Eco al maschile. Paesaggi sonori nel mito di Ila

Doralice Fabiano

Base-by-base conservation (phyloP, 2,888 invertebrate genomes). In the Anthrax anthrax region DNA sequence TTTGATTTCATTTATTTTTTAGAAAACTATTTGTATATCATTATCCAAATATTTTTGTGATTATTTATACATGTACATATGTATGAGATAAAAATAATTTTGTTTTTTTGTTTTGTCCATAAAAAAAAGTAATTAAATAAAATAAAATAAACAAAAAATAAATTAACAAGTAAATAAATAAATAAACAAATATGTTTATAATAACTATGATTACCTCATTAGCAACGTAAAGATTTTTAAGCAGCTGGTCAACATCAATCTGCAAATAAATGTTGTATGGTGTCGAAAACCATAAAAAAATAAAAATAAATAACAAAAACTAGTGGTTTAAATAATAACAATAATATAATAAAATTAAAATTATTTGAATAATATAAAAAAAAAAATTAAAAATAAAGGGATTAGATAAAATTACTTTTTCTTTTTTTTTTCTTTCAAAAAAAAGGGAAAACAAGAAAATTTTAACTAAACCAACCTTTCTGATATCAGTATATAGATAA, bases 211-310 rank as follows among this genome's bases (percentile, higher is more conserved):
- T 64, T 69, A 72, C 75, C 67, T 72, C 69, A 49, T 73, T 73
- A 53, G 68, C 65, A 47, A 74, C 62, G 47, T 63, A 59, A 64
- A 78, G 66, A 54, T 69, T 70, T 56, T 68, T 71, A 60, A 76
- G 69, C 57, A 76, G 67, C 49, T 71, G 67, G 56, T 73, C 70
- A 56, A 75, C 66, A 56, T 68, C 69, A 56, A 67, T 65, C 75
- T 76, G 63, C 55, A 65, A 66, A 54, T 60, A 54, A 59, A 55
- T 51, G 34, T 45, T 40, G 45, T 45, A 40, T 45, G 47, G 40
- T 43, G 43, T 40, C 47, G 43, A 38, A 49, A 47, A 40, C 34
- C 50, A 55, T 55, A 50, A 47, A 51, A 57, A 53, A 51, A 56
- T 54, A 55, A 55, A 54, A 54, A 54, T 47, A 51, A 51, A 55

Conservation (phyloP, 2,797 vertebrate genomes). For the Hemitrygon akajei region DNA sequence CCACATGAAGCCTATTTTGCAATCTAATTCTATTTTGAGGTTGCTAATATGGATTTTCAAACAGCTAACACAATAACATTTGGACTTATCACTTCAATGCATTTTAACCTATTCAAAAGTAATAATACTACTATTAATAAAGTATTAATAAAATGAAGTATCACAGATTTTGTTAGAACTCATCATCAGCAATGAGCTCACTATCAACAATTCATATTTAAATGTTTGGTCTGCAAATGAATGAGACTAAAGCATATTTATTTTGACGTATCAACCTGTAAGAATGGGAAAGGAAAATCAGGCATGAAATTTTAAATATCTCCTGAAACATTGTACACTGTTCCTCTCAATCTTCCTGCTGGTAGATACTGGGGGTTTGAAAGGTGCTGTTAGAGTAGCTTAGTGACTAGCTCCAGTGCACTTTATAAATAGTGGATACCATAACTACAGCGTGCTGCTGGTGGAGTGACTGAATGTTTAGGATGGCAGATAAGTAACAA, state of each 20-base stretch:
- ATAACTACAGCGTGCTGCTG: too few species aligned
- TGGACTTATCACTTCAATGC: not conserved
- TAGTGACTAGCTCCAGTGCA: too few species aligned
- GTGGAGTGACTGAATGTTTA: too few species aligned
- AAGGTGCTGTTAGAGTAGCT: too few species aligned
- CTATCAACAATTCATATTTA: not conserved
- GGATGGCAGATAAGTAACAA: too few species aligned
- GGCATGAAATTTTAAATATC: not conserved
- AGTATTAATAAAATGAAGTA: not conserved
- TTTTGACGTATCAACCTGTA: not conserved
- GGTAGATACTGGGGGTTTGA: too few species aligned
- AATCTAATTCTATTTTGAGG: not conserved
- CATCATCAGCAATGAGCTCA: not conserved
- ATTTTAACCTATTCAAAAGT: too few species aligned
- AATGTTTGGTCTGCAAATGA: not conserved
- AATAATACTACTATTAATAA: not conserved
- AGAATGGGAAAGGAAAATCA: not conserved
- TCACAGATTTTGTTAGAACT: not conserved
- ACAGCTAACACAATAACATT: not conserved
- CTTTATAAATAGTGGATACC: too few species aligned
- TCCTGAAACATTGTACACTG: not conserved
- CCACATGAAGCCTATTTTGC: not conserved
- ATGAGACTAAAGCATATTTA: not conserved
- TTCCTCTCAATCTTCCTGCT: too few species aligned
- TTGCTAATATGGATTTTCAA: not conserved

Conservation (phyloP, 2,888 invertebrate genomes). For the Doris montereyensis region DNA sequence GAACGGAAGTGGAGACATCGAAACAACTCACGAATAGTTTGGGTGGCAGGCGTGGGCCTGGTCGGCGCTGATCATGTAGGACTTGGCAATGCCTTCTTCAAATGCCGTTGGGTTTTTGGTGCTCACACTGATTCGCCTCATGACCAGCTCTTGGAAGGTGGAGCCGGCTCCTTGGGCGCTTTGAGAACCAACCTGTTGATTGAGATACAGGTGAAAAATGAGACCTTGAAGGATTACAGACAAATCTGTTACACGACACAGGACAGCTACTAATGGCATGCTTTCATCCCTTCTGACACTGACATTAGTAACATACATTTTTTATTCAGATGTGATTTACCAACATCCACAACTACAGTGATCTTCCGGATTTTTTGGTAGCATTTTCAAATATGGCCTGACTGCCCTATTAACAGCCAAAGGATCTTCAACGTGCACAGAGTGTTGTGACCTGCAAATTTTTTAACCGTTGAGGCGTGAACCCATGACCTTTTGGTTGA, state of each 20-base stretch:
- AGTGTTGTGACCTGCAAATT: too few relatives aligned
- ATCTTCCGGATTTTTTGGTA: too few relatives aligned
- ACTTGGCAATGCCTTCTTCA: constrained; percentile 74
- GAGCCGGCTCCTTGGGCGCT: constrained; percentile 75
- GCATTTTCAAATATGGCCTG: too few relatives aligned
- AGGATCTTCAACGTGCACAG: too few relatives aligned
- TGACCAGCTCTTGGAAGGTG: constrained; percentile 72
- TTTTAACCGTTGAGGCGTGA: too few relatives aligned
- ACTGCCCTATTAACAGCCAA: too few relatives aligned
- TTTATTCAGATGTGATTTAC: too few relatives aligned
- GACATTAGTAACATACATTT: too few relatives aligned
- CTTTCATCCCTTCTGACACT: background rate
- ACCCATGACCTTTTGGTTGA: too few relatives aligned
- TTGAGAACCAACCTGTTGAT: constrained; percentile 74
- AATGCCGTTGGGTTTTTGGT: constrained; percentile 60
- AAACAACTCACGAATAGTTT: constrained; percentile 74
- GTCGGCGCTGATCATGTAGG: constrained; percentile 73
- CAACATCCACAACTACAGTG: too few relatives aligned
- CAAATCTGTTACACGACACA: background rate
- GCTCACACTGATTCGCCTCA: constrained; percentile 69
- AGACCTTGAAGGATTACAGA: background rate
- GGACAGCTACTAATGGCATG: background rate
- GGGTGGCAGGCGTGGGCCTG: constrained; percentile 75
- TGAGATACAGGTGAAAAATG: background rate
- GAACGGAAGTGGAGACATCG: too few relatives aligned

This paper focuses on the myth of Hylas, kidnapped by nymphs in Mysia, during the voyage of the ship Argos. More precisely, I explore Antoninus' Liberalis version of this story (Met. 26), in which the water goddesses transform the young boy into an echo out of fear of Herakles, Hylas' lover. This transformation is particularly interesting because it implies a change in the gendered perception of the echo, which was normally conceived by Ancients as a feminine voice, that of the Arcadian nymph Echo. The aim of this paper is to explain the reasons for such an inversion of a well-established tradition. In order to answer this question, I will analyze both the texts concerning the myth of Hylas (Apollonius Rhodius, Theocritus) and those recording the rites performed in his honor (Strabo, Suda), paying particular attention to the "construction" of the voice of Hylas in all these sources. While in the rite Hylas does not seem to reply to the cries of his companions, in the literary accounts of his abduction he has a different voice each time: feminine in Apollonius, childish in Theocritus, and then disembodied in Antoninus. On this basis, I argue that the version of Antoninus Liberalis is the end of a long literary and cultural discourse, which represents in sonic terms the annihilating effects of the encounter of a young man with the aggressive femininity of the nymphs. Relegated to a position of complete passivity in front of the water goddesses, the young Hylas looses his body, becoming a pure voice.

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